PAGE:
Diana K98 pellet rifle: Part 2
by Tom Gaylord
Writing as B.B. Pelletier
This report covers:
- RWS Hobby
- Why is it so easy to cock?
- H&N Baracuda Match 5.51mm heads
- JSB Exact RS
- Trigger pull
- Loading is fiddly
- Evaluation so far
- Evaluation so far
Today is the day I test the velocity of the Diana K98 air rifle for you. A lot has been written about these rifles. Much of it has been good, but there have been a few comments that were not so good. One of them was from one of our readers who got his rifle before I got mine and he reports things like hard cocking and difficult loading because of the placement of the rear sight. He also takes exception to the location of the sling on the left side of the rifle, but that is a Mauser design and had to be put there to match the firearm. I won’t comment on that, except to say that a Mauser sling makes a rifle easier to carry while slung than a Springfield-type sling, but not as convenient for shooting as a hasty sling (look it up).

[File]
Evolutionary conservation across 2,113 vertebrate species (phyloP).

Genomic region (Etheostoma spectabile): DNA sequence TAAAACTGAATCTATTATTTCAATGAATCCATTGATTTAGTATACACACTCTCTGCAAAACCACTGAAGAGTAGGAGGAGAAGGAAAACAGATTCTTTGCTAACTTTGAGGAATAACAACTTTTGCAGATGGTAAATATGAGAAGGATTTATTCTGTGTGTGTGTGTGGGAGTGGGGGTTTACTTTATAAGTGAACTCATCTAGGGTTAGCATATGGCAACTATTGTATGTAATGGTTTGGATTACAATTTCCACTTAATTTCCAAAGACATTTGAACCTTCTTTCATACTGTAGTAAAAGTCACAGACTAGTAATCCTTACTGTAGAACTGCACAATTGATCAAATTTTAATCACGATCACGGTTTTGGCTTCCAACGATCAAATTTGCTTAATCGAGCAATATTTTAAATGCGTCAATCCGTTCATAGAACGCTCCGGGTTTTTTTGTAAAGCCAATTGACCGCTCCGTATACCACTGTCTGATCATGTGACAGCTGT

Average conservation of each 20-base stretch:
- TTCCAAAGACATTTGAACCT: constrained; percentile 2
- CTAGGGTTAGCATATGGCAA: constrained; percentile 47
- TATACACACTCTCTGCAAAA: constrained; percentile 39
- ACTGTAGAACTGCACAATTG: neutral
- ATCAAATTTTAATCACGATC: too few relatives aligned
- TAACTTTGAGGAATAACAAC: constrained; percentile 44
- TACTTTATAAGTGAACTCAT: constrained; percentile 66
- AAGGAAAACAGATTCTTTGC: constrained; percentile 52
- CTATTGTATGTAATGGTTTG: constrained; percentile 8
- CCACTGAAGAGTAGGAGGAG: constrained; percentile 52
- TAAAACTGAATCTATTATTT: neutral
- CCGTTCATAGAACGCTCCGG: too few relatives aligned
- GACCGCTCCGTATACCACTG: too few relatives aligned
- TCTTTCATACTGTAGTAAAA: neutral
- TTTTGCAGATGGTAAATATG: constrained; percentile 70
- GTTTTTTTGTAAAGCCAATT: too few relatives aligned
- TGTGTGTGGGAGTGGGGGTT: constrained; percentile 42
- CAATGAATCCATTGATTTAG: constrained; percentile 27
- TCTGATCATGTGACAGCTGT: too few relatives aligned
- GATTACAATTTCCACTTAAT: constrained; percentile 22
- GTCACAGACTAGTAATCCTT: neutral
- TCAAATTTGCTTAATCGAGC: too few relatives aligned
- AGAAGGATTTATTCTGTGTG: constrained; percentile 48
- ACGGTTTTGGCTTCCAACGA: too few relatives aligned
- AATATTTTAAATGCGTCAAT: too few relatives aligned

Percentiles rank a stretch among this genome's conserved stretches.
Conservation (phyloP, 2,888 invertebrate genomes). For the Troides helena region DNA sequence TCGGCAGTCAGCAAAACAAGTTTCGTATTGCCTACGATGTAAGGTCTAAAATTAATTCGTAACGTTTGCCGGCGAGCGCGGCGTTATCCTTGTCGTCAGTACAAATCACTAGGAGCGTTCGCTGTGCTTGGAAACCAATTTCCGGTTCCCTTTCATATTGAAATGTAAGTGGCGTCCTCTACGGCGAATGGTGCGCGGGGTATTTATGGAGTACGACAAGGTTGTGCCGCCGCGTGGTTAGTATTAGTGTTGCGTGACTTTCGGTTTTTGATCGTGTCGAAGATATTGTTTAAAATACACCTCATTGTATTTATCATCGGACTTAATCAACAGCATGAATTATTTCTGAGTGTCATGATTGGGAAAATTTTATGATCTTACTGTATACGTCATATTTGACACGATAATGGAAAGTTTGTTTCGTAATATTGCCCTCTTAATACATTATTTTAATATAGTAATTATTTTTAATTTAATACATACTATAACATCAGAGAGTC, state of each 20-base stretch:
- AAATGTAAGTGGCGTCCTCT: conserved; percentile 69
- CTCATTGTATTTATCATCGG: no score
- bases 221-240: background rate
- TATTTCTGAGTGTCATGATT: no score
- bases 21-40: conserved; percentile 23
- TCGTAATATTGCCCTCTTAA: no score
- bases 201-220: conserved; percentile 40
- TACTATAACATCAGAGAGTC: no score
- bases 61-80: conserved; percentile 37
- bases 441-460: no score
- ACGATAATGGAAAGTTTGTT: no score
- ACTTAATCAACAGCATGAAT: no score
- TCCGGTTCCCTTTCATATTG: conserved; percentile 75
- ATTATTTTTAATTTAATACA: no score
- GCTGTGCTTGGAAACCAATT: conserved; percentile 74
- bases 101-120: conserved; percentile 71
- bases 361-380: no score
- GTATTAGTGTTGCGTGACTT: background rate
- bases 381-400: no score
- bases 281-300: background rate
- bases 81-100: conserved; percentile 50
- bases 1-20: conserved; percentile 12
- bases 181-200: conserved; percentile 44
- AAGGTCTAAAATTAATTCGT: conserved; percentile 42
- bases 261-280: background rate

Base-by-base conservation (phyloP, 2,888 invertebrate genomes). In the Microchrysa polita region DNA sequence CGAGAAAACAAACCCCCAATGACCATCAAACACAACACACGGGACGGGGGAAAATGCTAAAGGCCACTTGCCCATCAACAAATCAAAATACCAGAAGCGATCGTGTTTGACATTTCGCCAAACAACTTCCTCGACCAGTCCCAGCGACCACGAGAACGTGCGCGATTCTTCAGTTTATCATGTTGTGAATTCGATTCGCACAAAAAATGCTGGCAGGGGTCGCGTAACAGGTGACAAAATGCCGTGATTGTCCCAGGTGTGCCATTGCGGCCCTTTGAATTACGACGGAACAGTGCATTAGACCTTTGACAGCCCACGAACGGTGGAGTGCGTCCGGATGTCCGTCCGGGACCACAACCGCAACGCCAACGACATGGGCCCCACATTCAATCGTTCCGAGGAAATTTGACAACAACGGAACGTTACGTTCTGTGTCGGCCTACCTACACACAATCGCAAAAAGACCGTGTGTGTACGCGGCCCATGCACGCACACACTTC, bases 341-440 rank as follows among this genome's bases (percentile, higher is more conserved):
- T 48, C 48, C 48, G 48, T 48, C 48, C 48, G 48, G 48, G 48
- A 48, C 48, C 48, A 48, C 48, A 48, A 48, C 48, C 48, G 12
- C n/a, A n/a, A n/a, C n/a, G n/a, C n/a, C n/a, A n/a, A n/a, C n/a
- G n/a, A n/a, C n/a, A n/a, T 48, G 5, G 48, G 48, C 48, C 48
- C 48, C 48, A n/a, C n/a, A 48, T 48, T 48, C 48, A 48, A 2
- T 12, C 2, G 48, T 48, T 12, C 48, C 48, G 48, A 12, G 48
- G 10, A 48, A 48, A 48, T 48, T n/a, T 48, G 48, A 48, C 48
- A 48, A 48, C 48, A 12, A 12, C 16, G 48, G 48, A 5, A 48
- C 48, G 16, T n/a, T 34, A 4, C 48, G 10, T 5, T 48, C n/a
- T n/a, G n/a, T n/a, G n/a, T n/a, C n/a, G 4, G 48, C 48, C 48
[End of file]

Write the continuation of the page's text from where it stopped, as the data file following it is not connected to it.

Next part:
This comment came from reader Zimbabweed, who wants to be called Zimbabwe Ed. His last comment was that the cocking lever on his rifle comes loose and falls down when he shoots. He calls it the loading lever, but we are talking about the same thing. I will be watching for that today.
I’m interested in the rifle’s performance. Today is velocity day, so that’s what I will test. The specs provided by Diana on the Pyramyd Air website say to expect velocities in .22 caliber in the range of 850 f.p.s. Naturally Diana tested that with lightweight pellets and, since they are in Germany, along with RWS, I am going to assume they tested with the RWS Hobby pellet. So, that’s what I’m going to start with.
Hobbys averaged 909 f.p.s. in the test rifle. They ranged from a low of 903 f.p.s. to a high of 917 f.p.s., so a spread of 14 f.p.s. That’s pretty good for a brand new spring rifle in this power range.
Speaking of power, I hope this test silences all those who say the K98 is not up to spec. According to the manual they make this gun in 4 different power ranges. In .22 caliber they are 7.5 Joules, 16.5 Joules, 30 Joules and 35 Joules. That’s 5.5 foot-pounds, 12.2 foot-pounds, 22.1 foot-pounds and 25.8 foot-pounds. At an average velocity of 909 f.p.s. the Hobby pellet generates 21.84 foot-pounds of energy at the muzzle, so this rifle must be a 30-Joule airgun. That is a powerful spring-piston rifle, but it’s not quite a mega-magnum. Perhaps that is why it shoots so smoothly.